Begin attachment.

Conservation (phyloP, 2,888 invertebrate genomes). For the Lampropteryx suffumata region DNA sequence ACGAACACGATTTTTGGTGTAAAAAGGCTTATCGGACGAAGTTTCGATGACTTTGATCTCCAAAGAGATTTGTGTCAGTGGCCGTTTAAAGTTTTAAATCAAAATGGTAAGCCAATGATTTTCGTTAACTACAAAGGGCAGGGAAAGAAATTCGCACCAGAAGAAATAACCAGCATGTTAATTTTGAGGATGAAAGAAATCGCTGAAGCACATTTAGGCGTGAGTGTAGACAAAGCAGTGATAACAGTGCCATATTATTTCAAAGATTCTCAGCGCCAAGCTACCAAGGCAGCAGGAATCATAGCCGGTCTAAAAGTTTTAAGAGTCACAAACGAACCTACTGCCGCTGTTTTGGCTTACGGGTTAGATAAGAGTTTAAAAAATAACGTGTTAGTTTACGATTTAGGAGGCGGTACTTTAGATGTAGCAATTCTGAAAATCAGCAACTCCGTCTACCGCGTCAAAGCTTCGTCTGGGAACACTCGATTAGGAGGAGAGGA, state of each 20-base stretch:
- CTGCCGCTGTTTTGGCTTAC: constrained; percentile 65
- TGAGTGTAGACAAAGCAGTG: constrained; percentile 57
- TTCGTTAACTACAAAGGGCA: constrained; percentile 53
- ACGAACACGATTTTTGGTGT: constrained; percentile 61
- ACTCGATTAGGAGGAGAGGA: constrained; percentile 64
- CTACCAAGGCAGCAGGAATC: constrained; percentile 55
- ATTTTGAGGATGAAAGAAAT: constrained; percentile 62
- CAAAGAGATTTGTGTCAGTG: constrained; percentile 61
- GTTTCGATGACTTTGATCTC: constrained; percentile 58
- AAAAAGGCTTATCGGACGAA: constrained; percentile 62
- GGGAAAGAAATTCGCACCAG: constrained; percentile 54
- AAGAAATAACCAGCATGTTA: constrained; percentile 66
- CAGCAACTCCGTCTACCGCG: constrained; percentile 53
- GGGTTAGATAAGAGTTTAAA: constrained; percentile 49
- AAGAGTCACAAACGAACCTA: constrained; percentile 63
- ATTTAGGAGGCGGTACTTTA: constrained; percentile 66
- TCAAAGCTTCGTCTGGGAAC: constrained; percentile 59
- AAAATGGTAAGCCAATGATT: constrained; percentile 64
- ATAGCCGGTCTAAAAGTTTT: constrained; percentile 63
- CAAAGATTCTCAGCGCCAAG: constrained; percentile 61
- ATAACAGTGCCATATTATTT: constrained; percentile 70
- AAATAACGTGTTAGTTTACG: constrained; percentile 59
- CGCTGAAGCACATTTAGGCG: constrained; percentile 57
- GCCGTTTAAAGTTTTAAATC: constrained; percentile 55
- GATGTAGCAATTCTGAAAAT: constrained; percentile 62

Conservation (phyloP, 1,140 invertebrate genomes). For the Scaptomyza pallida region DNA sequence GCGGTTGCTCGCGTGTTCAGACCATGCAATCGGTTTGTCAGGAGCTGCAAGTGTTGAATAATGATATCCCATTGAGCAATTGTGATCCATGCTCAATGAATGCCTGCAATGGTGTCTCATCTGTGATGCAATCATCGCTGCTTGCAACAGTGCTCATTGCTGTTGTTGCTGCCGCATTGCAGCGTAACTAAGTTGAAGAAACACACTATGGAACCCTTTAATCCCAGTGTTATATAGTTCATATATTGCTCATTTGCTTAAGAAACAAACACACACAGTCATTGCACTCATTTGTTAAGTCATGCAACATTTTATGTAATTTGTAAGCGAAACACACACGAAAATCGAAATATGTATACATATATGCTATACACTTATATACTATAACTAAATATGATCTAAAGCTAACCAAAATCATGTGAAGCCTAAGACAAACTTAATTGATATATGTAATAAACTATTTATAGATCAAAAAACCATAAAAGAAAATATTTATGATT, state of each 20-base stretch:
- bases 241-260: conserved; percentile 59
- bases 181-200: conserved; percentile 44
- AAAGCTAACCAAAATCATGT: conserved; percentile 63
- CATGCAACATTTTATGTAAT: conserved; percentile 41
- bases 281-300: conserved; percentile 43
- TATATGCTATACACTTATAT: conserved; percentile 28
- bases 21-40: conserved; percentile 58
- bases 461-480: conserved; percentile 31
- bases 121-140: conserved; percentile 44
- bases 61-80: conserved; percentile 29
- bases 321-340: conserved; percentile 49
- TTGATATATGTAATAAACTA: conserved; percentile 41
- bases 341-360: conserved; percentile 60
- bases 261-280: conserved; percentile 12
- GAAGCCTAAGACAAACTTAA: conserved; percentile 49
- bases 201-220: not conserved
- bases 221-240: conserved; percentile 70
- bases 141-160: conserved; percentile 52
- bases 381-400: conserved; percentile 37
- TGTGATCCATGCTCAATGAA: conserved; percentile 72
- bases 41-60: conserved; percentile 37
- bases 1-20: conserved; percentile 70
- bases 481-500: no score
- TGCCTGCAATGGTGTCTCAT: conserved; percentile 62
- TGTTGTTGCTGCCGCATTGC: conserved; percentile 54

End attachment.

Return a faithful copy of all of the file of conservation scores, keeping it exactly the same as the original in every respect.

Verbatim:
Conservation (phyloP, 2,888 invertebrate genomes). For the Lampropteryx suffumata region DNA sequence ACGAACACGATTTTTGGTGTAAAAAGGCTTATCGGACGAAGTTTCGATGACTTTGATCTCCAAAGAGATTTGTGTCAGTGGCCGTTTAAAGTTTTAAATCAAAATGGTAAGCCAATGATTTTCGTTAACTACAAAGGGCAGGGAAAGAAATTCGCACCAGAAGAAATAACCAGCATGTTAATTTTGAGGATGAAAGAAATCGCTGAAGCACATTTAGGCGTGAGTGTAGACAAAGCAGTGATAACAGTGCCATATTATTTCAAAGATTCTCAGCGCCAAGCTACCAAGGCAGCAGGAATCATAGCCGGTCTAAAAGTTTTAAGAGTCACAAACGAACCTACTGCCGCTGTTTTGGCTTACGGGTTAGATAAGAGTTTAAAAAATAACGTGTTAGTTTACGATTTAGGAGGCGGTACTTTAGATGTAGCAATTCTGAAAATCAGCAACTCCGTCTACCGCGTCAAAGCTTCGTCTGGGAACACTCGATTAGGAGGAGAGGA, state of each 20-base stretch:
- CTGCCGCTGTTTTGGCTTAC: constrained; percentile 65
- TGAGTGTAGACAAAGCAGTG: constrained; percentile 57
- TTCGTTAACTACAAAGGGCA: constrained; percentile 53
- ACGAACACGATTTTTGGTGT: constrained; percentile 61
- ACTCGATTAGGAGGAGAGGA: constrained; percentile 64
- CTACCAAGGCAGCAGGAATC: constrained; percentile 55
- ATTTTGAGGATGAAAGAAAT: constrained; percentile 62
- CAAAGAGATTTGTGTCAGTG: constrained; percentile 61
- GTTTCGATGACTTTGATCTC: constrained; percentile 58
- AAAAAGGCTTATCGGACGAA: constrained; percentile 62
- GGGAAAGAAATTCGCACCAG: constrained; percentile 54
- AAGAAATAACCAGCATGTTA: constrained; percentile 66
- CAGCAACTCCGTCTACCGCG: constrained; percentile 53
- GGGTTAGATAAGAGTTTAAA: constrained; percentile 49
- AAGAGTCACAAACGAACCTA: constrained; percentile 63
- ATTTAGGAGGCGGTACTTTA: constrained; percentile 66
- TCAAAGCTTCGTCTGGGAAC: constrained; percentile 59
- AAAATGGTAAGCCAATGATT: constrained; percentile 64
- ATAGCCGGTCTAAAAGTTTT: constrained; percentile 63
- CAAAGATTCTCAGCGCCAAG: constrained; percentile 61
- ATAACAGTGCCATATTATTT: constrained; percentile 70
- AAATAACGTGTTAGTTTACG: constrained; percentile 59
- CGCTGAAGCACATTTAGGCG: constrained; percentile 57
- GCCGTTTAAAGTTTTAAATC: constrained; percentile 55
- GATGTAGCAATTCTGAAAAT: constrained; percentile 62

Conservation (phyloP, 1,140 invertebrate genomes). For the Scaptomyza pallida region DNA sequence GCGGTTGCTCGCGTGTTCAGACCATGCAATCGGTTTGTCAGGAGCTGCAAGTGTTGAATAATGATATCCCATTGAGCAATTGTGATCCATGCTCAATGAATGCCTGCAATGGTGTCTCATCTGTGATGCAATCATCGCTGCTTGCAACAGTGCTCATTGCTGTTGTTGCTGCCGCATTGCAGCGTAACTAAGTTGAAGAAACACACTATGGAACCCTTTAATCCCAGTGTTATATAGTTCATATATTGCTCATTTGCTTAAGAAACAAACACACACAGTCATTGCACTCATTTGTTAAGTCATGCAACATTTTATGTAATTTGTAAGCGAAACACACACGAAAATCGAAATATGTATACATATATGCTATACACTTATATACTATAACTAAATATGATCTAAAGCTAACCAAAATCATGTGAAGCCTAAGACAAACTTAATTGATATATGTAATAAACTATTTATAGATCAAAAAACCATAAAAGAAAATATTTATGATT, state of each 20-base stretch:
- bases 241-260: conserved; percentile 59
- bases 181-200: conserved; percentile 44
- AAAGCTAACCAAAATCATGT: conserved; percentile 63
- CATGCAACATTTTATGTAAT: conserved; percentile 41
- bases 281-300: conserved; percentile 43
- TATATGCTATACACTTATAT: conserved; percentile 28
- bases 21-40: conserved; percentile 58
- bases 461-480: conserved; percentile 31
- bases 121-140: conserved; percentile 44
- bases 61-80: conserved; percentile 29
- bases 321-340: conserved; percentile 49
- TTGATATATGTAATAAACTA: conserved; percentile 41
- bases 341-360: conserved; percentile 60
- bases 261-280: conserved; percentile 12
- GAAGCCTAAGACAAACTTAA: conserved; percentile 49
- bases 201-220: not conserved
- bases 221-240: conserved; percentile 70
- bases 141-160: conserved; percentile 52
- bases 381-400: conserved; percentile 37
- TGTGATCCATGCTCAATGAA: conserved; percentile 72
- bases 41-60: conserved; percentile 37
- bases 1-20: conserved; percentile 70
- bases 481-500: no score
- TGCCTGCAATGGTGTCTCAT: conserved; percentile 62
- TGTTGTTGCTGCCGCATTGC: conserved; percentile 54